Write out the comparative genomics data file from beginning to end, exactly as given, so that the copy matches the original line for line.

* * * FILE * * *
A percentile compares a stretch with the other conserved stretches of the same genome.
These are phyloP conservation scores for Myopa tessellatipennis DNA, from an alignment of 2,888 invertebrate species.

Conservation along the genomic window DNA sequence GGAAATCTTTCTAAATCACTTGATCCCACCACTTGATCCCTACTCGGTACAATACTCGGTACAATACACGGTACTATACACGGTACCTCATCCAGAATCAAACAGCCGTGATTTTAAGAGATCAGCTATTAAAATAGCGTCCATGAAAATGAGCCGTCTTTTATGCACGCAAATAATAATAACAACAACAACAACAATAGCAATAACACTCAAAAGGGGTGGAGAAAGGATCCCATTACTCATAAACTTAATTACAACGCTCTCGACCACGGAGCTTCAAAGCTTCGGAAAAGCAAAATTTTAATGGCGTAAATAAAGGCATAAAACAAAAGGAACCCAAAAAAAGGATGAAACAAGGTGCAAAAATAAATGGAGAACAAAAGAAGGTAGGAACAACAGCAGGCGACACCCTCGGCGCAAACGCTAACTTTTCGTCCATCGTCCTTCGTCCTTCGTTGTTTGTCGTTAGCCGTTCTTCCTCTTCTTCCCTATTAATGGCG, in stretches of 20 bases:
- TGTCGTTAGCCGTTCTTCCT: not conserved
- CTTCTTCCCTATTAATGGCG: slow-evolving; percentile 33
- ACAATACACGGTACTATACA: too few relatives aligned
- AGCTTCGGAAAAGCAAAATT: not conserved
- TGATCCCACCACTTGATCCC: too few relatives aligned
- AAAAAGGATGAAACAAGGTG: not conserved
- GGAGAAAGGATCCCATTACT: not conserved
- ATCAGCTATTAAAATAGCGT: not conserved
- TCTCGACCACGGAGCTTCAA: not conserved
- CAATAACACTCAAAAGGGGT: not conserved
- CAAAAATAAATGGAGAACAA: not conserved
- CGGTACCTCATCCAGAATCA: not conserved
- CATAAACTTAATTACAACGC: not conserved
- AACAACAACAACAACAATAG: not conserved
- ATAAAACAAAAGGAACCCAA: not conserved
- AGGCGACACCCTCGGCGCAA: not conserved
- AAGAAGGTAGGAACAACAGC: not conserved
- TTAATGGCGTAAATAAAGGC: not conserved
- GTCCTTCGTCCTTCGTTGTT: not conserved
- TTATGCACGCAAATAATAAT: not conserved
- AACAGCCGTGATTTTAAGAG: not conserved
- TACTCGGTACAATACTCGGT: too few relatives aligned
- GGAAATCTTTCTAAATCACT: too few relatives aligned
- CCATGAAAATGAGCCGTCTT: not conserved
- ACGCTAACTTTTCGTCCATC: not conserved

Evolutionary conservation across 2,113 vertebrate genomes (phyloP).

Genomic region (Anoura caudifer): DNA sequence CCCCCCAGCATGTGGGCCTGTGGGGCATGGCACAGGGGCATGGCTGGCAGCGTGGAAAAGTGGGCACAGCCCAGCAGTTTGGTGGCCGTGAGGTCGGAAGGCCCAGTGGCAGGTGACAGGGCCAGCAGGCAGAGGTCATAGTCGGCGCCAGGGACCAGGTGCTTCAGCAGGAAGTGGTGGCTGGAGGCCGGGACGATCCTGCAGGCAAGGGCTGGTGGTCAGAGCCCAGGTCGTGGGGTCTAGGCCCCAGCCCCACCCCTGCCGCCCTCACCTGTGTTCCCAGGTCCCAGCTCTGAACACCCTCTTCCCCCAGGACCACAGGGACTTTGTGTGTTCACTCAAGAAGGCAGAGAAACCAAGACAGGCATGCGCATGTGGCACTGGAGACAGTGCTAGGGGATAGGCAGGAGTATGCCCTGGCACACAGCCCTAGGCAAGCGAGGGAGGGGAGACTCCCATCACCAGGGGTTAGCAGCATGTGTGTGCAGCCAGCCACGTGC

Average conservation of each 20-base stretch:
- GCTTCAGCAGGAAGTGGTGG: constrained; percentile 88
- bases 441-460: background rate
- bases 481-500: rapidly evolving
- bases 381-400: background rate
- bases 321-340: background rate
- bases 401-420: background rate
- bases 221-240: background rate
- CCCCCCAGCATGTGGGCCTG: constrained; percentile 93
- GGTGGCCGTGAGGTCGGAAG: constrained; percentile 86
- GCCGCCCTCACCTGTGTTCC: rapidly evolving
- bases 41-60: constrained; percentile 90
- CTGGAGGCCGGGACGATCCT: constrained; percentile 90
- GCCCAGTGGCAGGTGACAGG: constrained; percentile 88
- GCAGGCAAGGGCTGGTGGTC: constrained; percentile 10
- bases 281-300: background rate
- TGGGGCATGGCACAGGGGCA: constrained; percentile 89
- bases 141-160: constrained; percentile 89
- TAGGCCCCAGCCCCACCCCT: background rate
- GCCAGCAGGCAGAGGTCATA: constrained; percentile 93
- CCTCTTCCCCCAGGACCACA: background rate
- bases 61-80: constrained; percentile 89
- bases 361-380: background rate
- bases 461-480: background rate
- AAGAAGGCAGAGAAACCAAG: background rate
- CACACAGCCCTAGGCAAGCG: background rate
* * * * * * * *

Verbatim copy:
A percentile compares a stretch with the other conserved stretches of the same genome.
These are phyloP conservation scores for Myopa tessellatipennis DNA, from an alignment of 2,888 invertebrate species.

Conservation along the genomic window DNA sequence GGAAATCTTTCTAAATCACTTGATCCCACCACTTGATCCCTACTCGGTACAATACTCGGTACAATACACGGTACTATACACGGTACCTCATCCAGAATCAAACAGCCGTGATTTTAAGAGATCAGCTATTAAAATAGCGTCCATGAAAATGAGCCGTCTTTTATGCACGCAAATAATAATAACAACAACAACAACAATAGCAATAACACTCAAAAGGGGTGGAGAAAGGATCCCATTACTCATAAACTTAATTACAACGCTCTCGACCACGGAGCTTCAAAGCTTCGGAAAAGCAAAATTTTAATGGCGTAAATAAAGGCATAAAACAAAAGGAACCCAAAAAAAGGATGAAACAAGGTGCAAAAATAAATGGAGAACAAAAGAAGGTAGGAACAACAGCAGGCGACACCCTCGGCGCAAACGCTAACTTTTCGTCCATCGTCCTTCGTCCTTCGTTGTTTGTCGTTAGCCGTTCTTCCTCTTCTTCCCTATTAATGGCG, in stretches of 20 bases:
- TGTCGTTAGCCGTTCTTCCT: not conserved
- CTTCTTCCCTATTAATGGCG: slow-evolving; percentile 33
- ACAATACACGGTACTATACA: too few relatives aligned
- AGCTTCGGAAAAGCAAAATT: not conserved
- TGATCCCACCACTTGATCCC: too few relatives aligned
- AAAAAGGATGAAACAAGGTG: not conserved
- GGAGAAAGGATCCCATTACT: not conserved
- ATCAGCTATTAAAATAGCGT: not conserved
- TCTCGACCACGGAGCTTCAA: not conserved
- CAATAACACTCAAAAGGGGT: not conserved
- CAAAAATAAATGGAGAACAA: not conserved
- CGGTACCTCATCCAGAATCA: not conserved
- CATAAACTTAATTACAACGC: not conserved
- AACAACAACAACAACAATAG: not conserved
- ATAAAACAAAAGGAACCCAA: not conserved
- AGGCGACACCCTCGGCGCAA: not conserved
- AAGAAGGTAGGAACAACAGC: not conserved
- TTAATGGCGTAAATAAAGGC: not conserved
- GTCCTTCGTCCTTCGTTGTT: not conserved
- TTATGCACGCAAATAATAAT: not conserved
- AACAGCCGTGATTTTAAGAG: not conserved
- TACTCGGTACAATACTCGGT: too few relatives aligned
- GGAAATCTTTCTAAATCACT: too few relatives aligned
- CCATGAAAATGAGCCGTCTT: not conserved
- ACGCTAACTTTTCGTCCATC: not conserved

Evolutionary conservation across 2,113 vertebrate genomes (phyloP).

Genomic region (Anoura caudifer): DNA sequence CCCCCCAGCATGTGGGCCTGTGGGGCATGGCACAGGGGCATGGCTGGCAGCGTGGAAAAGTGGGCACAGCCCAGCAGTTTGGTGGCCGTGAGGTCGGAAGGCCCAGTGGCAGGTGACAGGGCCAGCAGGCAGAGGTCATAGTCGGCGCCAGGGACCAGGTGCTTCAGCAGGAAGTGGTGGCTGGAGGCCGGGACGATCCTGCAGGCAAGGGCTGGTGGTCAGAGCCCAGGTCGTGGGGTCTAGGCCCCAGCCCCACCCCTGCCGCCCTCACCTGTGTTCCCAGGTCCCAGCTCTGAACACCCTCTTCCCCCAGGACCACAGGGACTTTGTGTGTTCACTCAAGAAGGCAGAGAAACCAAGACAGGCATGCGCATGTGGCACTGGAGACAGTGCTAGGGGATAGGCAGGAGTATGCCCTGGCACACAGCCCTAGGCAAGCGAGGGAGGGGAGACTCCCATCACCAGGGGTTAGCAGCATGTGTGTGCAGCCAGCCACGTGC

Average conservation of each 20-base stretch:
- GCTTCAGCAGGAAGTGGTGG: constrained; percentile 88
- bases 441-460: background rate
- bases 481-500: rapidly evolving
- bases 381-400: background rate
- bases 321-340: background rate
- bases 401-420: background rate
- bases 221-240: background rate
- CCCCCCAGCATGTGGGCCTG: constrained; percentile 93
- GGTGGCCGTGAGGTCGGAAG: constrained; percentile 86
- GCCGCCCTCACCTGTGTTCC: rapidly evolving
- bases 41-60: constrained; percentile 90
- CTGGAGGCCGGGACGATCCT: constrained; percentile 90
- GCCCAGTGGCAGGTGACAGG: constrained; percentile 88
- GCAGGCAAGGGCTGGTGGTC: constrained; percentile 10
- bases 281-300: background rate
- TGGGGCATGGCACAGGGGCA: constrained; percentile 89
- bases 141-160: constrained; percentile 89
- TAGGCCCCAGCCCCACCCCT: background rate
- GCCAGCAGGCAGAGGTCATA: constrained; percentile 93
- CCTCTTCCCCCAGGACCACA: background rate
- bases 61-80: constrained; percentile 89
- bases 361-380: background rate
- bases 461-480: background rate
- AAGAAGGCAGAGAAACCAAG: background rate
- CACACAGCCCTAGGCAAGCG: background rate